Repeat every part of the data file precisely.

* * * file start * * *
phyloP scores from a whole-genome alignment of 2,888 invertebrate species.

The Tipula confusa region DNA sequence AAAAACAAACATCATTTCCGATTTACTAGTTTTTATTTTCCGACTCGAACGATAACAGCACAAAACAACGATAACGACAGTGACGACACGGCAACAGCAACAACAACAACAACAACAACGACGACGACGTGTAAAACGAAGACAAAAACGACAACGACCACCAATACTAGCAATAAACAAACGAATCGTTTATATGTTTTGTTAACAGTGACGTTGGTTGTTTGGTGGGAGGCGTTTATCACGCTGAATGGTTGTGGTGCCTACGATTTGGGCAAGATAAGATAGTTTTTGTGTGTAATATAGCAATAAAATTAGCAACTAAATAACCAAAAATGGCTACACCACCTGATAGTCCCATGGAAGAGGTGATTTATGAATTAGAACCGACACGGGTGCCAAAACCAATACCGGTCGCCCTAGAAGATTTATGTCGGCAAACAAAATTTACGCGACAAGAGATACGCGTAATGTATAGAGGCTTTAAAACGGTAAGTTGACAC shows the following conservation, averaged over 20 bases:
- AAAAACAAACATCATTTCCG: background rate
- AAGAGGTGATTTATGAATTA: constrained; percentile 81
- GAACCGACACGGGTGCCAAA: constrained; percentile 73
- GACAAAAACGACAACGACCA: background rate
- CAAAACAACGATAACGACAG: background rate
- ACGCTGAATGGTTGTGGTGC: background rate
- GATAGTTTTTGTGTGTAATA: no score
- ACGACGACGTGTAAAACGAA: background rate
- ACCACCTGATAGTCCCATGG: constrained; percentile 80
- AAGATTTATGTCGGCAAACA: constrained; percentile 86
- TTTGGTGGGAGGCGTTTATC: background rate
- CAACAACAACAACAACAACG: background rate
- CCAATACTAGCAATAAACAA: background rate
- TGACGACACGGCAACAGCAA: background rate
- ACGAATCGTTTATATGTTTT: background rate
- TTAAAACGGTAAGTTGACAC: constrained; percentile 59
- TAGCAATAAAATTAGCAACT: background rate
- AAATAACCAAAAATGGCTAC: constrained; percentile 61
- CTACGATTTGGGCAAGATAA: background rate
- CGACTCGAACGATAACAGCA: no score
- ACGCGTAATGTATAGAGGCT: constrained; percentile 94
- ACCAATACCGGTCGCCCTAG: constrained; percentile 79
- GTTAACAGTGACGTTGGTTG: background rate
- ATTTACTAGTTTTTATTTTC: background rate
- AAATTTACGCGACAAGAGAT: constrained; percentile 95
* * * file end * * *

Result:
phyloP scores from a whole-genome alignment of 2,888 invertebrate species.

The Tipula confusa region DNA sequence AAAAACAAACATCATTTCCGATTTACTAGTTTTTATTTTCCGACTCGAACGATAACAGCACAAAACAACGATAACGACAGTGACGACACGGCAACAGCAACAACAACAACAACAACAACGACGACGACGTGTAAAACGAAGACAAAAACGACAACGACCACCAATACTAGCAATAAACAAACGAATCGTTTATATGTTTTGTTAACAGTGACGTTGGTTGTTTGGTGGGAGGCGTTTATCACGCTGAATGGTTGTGGTGCCTACGATTTGGGCAAGATAAGATAGTTTTTGTGTGTAATATAGCAATAAAATTAGCAACTAAATAACCAAAAATGGCTACACCACCTGATAGTCCCATGGAAGAGGTGATTTATGAATTAGAACCGACACGGGTGCCAAAACCAATACCGGTCGCCCTAGAAGATTTATGTCGGCAAACAAAATTTACGCGACAAGAGATACGCGTAATGTATAGAGGCTTTAAAACGGTAAGTTGACAC shows the following conservation, averaged over 20 bases:
- AAAAACAAACATCATTTCCG: background rate
- AAGAGGTGATTTATGAATTA: constrained; percentile 81
- GAACCGACACGGGTGCCAAA: constrained; percentile 73
- GACAAAAACGACAACGACCA: background rate
- CAAAACAACGATAACGACAG: background rate
- ACGCTGAATGGTTGTGGTGC: background rate
- GATAGTTTTTGTGTGTAATA: no score
- ACGACGACGTGTAAAACGAA: background rate
- ACCACCTGATAGTCCCATGG: constrained; percentile 80
- AAGATTTATGTCGGCAAACA: constrained; percentile 86
- TTTGGTGGGAGGCGTTTATC: background rate
- CAACAACAACAACAACAACG: background rate
- CCAATACTAGCAATAAACAA: background rate
- TGACGACACGGCAACAGCAA: background rate
- ACGAATCGTTTATATGTTTT: background rate
- TTAAAACGGTAAGTTGACAC: constrained; percentile 59
- TAGCAATAAAATTAGCAACT: background rate
- AAATAACCAAAAATGGCTAC: constrained; percentile 61
- CTACGATTTGGGCAAGATAA: background rate
- CGACTCGAACGATAACAGCA: no score
- ACGCGTAATGTATAGAGGCT: constrained; percentile 94
- ACCAATACCGGTCGCCCTAG: constrained; percentile 79
- GTTAACAGTGACGTTGGTTG: background rate
- ATTTACTAGTTTTTATTTTC: background rate
- AAATTTACGCGACAAGAGAT: constrained; percentile 95